The headlines keep coming – chief executives being indicted for fraud and millions being paid by hospitals for improper billing practices and by physician groups for making illegal referrals or billing for unnecessary services. On the local level, state Medicaid enforcement units are ratcheting up their activity and seeking millions in repayment due to what are generally innocent errors in documentation and/or billing. The best defense to these claims? A strong offense in the form of a strong compliance program, and the new year is a perfect time to take a close look at your program.
A compliance program and sincere remedial efforts can be the difference between a “false claim” and a “billing error” by reasonably ensuring a corporation follows all applicable laws, rules, and regulations, as well as internal codes of conduct, policies, and procedures. Compliance is a component of internal controls and should be subject to independent audits. Internal audits are key to an effective compliance program.
The Department of Justice (DOJ) and the Department of Health and Human Service’s Office of Inspector General (OIG) are evaluating compliance programs when potentially criminal or fraudulent conduct has been identified. Both DOJ and OIG issued guidance in early 2017 that health care organizations should use in their compliance programs. You can find DOJ’s guidance here and OIG’s guidance here.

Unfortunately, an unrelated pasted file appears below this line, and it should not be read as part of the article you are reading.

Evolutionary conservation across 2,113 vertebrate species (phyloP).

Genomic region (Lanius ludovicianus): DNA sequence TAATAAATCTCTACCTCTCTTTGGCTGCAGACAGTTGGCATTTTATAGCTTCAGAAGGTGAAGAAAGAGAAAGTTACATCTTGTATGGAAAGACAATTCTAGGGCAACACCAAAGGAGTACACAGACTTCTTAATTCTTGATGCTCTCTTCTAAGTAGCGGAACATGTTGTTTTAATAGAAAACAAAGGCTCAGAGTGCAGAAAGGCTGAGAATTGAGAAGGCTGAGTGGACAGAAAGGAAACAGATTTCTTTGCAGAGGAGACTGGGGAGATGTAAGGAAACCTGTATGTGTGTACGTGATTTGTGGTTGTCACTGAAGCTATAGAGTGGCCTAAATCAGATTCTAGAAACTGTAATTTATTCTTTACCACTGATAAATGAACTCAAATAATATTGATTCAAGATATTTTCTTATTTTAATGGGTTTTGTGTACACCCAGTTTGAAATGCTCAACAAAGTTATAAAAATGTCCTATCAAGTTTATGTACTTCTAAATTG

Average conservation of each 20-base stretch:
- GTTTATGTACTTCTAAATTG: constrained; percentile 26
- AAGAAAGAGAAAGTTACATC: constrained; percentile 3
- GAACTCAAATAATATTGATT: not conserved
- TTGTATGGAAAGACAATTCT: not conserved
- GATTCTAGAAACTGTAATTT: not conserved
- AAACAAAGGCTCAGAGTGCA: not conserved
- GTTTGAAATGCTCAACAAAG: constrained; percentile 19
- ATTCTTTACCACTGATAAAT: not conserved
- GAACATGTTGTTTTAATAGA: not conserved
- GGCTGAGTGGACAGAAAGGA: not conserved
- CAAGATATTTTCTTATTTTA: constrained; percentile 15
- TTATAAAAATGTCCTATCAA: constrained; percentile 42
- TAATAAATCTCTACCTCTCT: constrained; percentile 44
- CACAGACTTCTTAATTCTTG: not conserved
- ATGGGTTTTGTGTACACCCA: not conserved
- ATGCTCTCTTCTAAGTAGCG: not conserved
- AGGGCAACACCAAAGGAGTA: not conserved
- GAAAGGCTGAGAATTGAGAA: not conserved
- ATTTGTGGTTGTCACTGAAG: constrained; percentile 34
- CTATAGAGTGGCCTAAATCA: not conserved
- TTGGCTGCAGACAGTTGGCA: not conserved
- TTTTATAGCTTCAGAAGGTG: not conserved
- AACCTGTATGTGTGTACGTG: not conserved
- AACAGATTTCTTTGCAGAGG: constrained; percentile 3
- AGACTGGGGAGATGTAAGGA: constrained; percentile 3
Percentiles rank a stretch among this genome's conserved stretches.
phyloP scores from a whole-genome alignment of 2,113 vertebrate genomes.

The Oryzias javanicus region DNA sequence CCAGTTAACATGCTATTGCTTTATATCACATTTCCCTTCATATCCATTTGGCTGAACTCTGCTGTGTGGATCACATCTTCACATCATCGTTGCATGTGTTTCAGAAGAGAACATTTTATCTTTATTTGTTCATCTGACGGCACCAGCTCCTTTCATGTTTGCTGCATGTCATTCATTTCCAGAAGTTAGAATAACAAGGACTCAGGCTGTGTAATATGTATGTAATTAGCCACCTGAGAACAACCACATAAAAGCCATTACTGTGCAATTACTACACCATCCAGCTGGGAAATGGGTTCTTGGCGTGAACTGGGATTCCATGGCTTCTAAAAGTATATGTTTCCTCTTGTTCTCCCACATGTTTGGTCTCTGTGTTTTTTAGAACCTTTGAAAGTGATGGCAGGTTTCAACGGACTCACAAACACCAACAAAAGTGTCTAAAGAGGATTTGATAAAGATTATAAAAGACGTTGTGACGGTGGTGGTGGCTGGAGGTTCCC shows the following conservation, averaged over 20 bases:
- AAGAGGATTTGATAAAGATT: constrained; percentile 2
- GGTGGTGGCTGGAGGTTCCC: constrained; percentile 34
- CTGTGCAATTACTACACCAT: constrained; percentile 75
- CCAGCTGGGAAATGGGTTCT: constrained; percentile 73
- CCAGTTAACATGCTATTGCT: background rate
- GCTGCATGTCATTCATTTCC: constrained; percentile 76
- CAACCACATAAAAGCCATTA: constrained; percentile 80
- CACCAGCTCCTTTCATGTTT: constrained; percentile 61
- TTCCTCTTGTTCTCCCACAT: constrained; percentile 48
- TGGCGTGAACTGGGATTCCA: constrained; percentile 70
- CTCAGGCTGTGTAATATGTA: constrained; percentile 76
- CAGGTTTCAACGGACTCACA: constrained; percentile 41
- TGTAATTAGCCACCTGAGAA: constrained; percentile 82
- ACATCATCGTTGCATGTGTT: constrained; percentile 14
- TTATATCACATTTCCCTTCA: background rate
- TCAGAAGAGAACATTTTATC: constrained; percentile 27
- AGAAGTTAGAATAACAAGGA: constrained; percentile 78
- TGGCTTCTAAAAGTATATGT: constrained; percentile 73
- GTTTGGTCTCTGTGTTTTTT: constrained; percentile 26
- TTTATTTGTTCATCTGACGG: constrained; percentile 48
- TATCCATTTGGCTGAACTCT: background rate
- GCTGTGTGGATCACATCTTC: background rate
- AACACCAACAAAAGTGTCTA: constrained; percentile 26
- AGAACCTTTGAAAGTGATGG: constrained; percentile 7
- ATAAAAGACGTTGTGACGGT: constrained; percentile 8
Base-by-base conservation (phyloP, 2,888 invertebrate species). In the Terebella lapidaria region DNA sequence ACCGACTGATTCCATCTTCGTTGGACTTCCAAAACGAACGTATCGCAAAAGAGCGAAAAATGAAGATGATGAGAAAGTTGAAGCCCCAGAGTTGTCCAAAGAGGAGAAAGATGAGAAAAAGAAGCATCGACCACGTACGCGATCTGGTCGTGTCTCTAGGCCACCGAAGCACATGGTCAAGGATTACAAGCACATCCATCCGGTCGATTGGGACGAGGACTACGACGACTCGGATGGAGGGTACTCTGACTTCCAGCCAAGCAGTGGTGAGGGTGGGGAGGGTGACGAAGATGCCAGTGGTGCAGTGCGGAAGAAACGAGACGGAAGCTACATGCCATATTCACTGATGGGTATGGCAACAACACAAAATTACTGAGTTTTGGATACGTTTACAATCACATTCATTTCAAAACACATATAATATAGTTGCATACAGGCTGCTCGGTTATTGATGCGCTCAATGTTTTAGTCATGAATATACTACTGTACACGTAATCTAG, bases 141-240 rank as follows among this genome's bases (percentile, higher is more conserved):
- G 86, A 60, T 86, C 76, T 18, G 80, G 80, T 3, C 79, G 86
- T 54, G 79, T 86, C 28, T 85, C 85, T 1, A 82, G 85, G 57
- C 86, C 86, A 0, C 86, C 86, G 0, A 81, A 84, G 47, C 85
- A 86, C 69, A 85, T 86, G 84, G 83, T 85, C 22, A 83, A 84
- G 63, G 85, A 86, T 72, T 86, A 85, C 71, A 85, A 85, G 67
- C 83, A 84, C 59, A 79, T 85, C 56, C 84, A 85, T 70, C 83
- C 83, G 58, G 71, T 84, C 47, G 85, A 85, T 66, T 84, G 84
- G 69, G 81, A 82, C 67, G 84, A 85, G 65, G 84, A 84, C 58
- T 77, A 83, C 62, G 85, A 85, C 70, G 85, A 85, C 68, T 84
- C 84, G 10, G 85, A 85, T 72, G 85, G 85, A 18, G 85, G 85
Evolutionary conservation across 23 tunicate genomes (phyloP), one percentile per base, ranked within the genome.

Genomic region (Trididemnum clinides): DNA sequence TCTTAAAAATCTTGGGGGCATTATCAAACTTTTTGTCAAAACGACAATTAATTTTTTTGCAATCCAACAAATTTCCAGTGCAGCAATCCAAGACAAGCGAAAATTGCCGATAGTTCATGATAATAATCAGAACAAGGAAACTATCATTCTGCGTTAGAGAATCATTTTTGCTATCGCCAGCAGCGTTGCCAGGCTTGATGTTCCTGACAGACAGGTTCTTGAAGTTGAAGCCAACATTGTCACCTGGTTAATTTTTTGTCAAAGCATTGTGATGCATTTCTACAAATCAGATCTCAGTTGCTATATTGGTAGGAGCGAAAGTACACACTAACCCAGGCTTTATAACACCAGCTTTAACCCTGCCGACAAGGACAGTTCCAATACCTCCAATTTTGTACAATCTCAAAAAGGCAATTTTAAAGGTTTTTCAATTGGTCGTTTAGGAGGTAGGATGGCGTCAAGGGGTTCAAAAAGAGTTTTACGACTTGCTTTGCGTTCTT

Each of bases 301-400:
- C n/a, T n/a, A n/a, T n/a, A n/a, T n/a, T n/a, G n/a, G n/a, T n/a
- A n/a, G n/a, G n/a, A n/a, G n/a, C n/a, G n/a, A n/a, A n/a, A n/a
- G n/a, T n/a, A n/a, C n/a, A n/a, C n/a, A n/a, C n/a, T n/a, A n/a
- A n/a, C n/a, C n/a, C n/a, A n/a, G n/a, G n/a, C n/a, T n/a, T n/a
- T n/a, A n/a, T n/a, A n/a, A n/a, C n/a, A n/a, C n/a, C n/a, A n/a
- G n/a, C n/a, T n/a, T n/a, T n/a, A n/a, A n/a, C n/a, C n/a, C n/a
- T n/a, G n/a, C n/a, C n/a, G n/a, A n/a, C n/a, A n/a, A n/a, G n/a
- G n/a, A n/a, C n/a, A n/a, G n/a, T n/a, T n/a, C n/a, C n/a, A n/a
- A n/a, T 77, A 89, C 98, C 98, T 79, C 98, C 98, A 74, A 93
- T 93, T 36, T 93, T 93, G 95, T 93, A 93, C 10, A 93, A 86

DOJ considers the existence and effectiveness of a corporation’s pre-existing compliance program and the corporation’s remedial efforts to implement an effective program or improve an existing one. OIG’s guide includes more than 400 compliance metrics addressing seven elements of an effective compliance program with suggested ways to measure the metrics.
Both DOJ and OIG make clear the importance of having internal monitoring and auditing processes and conducting investigations when concerns arise. The DOJ looks back to whether an audit could have uncovered the misconduct. The OIG assesses whether audit processes are in place to identify compliance deficiencies.
OIG’s guidance focuses on auditing and monitoring compliance program elements, such as periodically reviewing training and policies and procedures to ensure that they are up-to-date, understandable to staff and accurately reflect the business process as it is actually performed. The guidance does not constitute de facto compliance program requirements or OIG recommendations, but establishing a program that contains the requirements will likely help during an investigation.
Seemingly harmless operational issues (e.g. failing to use modifiers, miscoding a service, entering the wrong duration, failing to have a provider sign when required) can have huge consequences. These errors may be avoided by incorporating audits of all aspects of documentation and billing practices into your compliance program. Resolving to review and strengthen your compliance program is a perfect way to start the New Year.